Also, add a nice cover to your profile if you can. Think of the industry you want to work in and what you want to be known for, search pexels (stock image library) and add this to your profile too. For me at the moment, I want a bit of an Apple-esque vibe to my profile as I am keen to do some freelancing gigs for iOS or UI/UX in the future while still loving my day job, take a look!

Be authentic — take genuine interest!

Now, before you start connecting up with people, you need to make sure you realise one thing. You need to be genuine here. So many people spam on LinkedIn and ruin it for the rest of us. If you fail to really take time to compose a message or think about how your message could be interpreted before you send it off, your chances of building a genuine, supportive and authentic network will diminish.

When we write messages, we are treating the other person on the other side as a person, not as a tool to further our careers. Networking is a tool, people are not. People have a lot of insights, experience and support to give, so treat them with respect and care.

An example message you could write would be the following. Imagine I am wanting to network with someone at Apple for a job as a Machine Learning Engineer.

“Hey there Jake 👋, I’m Dewi — an engineer in the UK. I really like your profile, seems like you’ve had an exciting career so far! How is it all going? What made you go in to Machine Learning to start with? I’m really keen to network with people in this industry and from Apple too, so would love to connect with you if you have the time!”.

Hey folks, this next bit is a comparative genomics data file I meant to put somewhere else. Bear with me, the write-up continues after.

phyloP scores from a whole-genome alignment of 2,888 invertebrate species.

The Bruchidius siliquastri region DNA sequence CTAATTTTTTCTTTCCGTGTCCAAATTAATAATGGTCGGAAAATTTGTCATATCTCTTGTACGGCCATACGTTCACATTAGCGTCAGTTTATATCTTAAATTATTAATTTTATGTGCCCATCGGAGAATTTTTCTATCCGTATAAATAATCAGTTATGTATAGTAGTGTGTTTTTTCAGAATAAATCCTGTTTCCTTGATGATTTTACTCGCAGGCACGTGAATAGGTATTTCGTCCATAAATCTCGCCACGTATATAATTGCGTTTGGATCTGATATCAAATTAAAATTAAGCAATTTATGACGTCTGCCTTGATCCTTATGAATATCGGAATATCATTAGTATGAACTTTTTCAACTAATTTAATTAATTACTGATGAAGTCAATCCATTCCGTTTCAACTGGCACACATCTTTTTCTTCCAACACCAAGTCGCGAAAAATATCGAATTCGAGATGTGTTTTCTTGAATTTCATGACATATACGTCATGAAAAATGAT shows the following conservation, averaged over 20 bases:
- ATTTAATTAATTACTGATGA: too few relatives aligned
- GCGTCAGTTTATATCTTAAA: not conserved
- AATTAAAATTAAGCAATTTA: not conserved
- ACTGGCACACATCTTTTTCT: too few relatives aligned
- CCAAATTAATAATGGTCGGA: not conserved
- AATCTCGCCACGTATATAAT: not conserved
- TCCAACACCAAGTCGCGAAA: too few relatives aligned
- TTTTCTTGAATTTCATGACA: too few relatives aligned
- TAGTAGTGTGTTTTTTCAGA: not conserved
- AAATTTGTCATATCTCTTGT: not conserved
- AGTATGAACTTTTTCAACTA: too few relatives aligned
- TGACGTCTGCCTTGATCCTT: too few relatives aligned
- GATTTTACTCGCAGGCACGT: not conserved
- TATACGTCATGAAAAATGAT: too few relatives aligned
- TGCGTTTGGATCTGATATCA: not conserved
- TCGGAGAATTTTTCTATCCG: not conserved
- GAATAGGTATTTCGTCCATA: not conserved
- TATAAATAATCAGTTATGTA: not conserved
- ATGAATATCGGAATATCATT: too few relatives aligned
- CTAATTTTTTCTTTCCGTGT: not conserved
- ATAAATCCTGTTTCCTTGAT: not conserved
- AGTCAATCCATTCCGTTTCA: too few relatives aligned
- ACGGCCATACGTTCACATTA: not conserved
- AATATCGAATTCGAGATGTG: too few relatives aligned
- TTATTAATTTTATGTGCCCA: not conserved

This message is genuine, I have taken time to ask Jake a question and find out more about him, whilst also making it clear of my intentions, 5 times out of 10, people respond, and some don’t, but don’t take it personally.

Take your time — networking is a long game

Finally a reminder. Networking is a long game. You will not build an authentic network over night, but you will over a life time. If you are a graduate, spend your time intentionally building your connection base on LinkedIn. I would argue that this should be your primary method of job searching over applying through Indeed and online.

Spend time building a strong connection base, ask questions, take genuine interest, add value with your contributions to discussions, and see what happens.

Networking is what got me my current job through building strong connections both at work and online. I got my current job through a referral which was not advertised. Trust me, it’s the way to go.

If you have found this content helpful, please give it a thumbs up, and share it with anyone that you think would get value from this.

See you next time.





Autonomous Systems Engineer writing about life, work and providing opinion pieces on AI ethics, international affairs, technology and productivity.

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Dewi Madden

Dewi Madden

Autonomous Systems Engineer writing about life, work and providing opinion pieces on AI ethics, international affairs, technology and productivity.